Comparable Worth: Part Two

February 12, 1999

Recently the president promoted the idea of comparable worth when he announced a $14 million Equal Pay Initiative and called for passage of Senator Tom Daschleís Paycheck Fairness Act.

Equal pay for equal work is the law of the land. The president wants to mandate equal pay for different jobs, or to put it precisely, equal pay for jobs of comparable worth. Yesterday I talked about the failed history of this 1980s idea. Courts throughout the land soundly rejected the notion. Now the president wants the federal government to enforce the idea.

A recent column in the Wall Street Journal sets forth the particulars. "Under the presidentís plan, government bureaucrats will Ďobjectivelyí determine a jobís worth by considering the working conditions and the knowledge or skill required to perform a task. Neither experience nor risk, two factors that increase menís average wages relative to those of women, are included as relevant job-related criteria. Thus these criteria favor traditionally female occupations over male ones (secretaries over truck drivers), and white collar jobs requiring education over blue-collar work."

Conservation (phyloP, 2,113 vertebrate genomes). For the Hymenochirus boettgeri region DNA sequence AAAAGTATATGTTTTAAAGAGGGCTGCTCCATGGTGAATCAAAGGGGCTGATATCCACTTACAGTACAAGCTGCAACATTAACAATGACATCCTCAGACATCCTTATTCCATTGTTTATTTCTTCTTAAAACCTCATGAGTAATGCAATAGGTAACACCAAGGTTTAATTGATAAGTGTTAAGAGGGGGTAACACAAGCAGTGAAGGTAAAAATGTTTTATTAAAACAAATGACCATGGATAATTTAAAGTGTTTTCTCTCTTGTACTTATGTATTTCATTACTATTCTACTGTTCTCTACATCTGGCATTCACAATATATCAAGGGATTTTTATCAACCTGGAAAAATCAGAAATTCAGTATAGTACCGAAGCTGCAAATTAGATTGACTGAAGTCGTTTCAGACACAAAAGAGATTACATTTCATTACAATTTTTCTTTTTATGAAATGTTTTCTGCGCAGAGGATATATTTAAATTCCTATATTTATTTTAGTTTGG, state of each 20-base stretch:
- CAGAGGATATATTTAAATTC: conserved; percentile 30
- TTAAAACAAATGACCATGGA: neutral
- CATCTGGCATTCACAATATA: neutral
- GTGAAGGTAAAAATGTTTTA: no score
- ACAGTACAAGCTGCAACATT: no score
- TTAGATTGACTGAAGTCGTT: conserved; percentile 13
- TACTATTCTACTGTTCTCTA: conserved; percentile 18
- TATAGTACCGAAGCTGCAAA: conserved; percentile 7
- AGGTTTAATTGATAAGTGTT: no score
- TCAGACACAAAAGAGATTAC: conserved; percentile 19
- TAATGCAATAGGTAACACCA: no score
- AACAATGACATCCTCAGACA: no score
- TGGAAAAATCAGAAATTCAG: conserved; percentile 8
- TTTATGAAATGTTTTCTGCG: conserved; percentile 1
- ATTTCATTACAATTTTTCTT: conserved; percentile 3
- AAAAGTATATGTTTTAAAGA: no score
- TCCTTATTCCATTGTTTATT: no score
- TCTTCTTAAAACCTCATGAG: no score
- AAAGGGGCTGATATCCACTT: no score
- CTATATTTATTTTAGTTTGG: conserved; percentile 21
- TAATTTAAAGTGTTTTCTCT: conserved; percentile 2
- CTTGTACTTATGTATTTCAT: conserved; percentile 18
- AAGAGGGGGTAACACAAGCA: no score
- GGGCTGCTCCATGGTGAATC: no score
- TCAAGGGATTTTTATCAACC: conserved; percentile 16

Senator Daschleís Paycheck Fairness Act would authorize the secretary of labor to establish guidelines for evaluating jobs. Such authority would allow the bureaucracy to decide if teachers should get paid more than truck drivers or whether secretaries should get paid more than oil drillers.

For the moment, these comparable worth guidelines are voluntary, but they could quickly become mandatory guidelines. President Clinton can issue an executive order forbidding the federal government from doing business with companies that do not adopt the guidelines.

Comparable worth is a bad idea in the 1980s and itís a bad idea today. It will do more harm than good.

Iím Kerby Anderson of Probe Ministries, and thatís my opinion.

© 1999 Probe Ministries International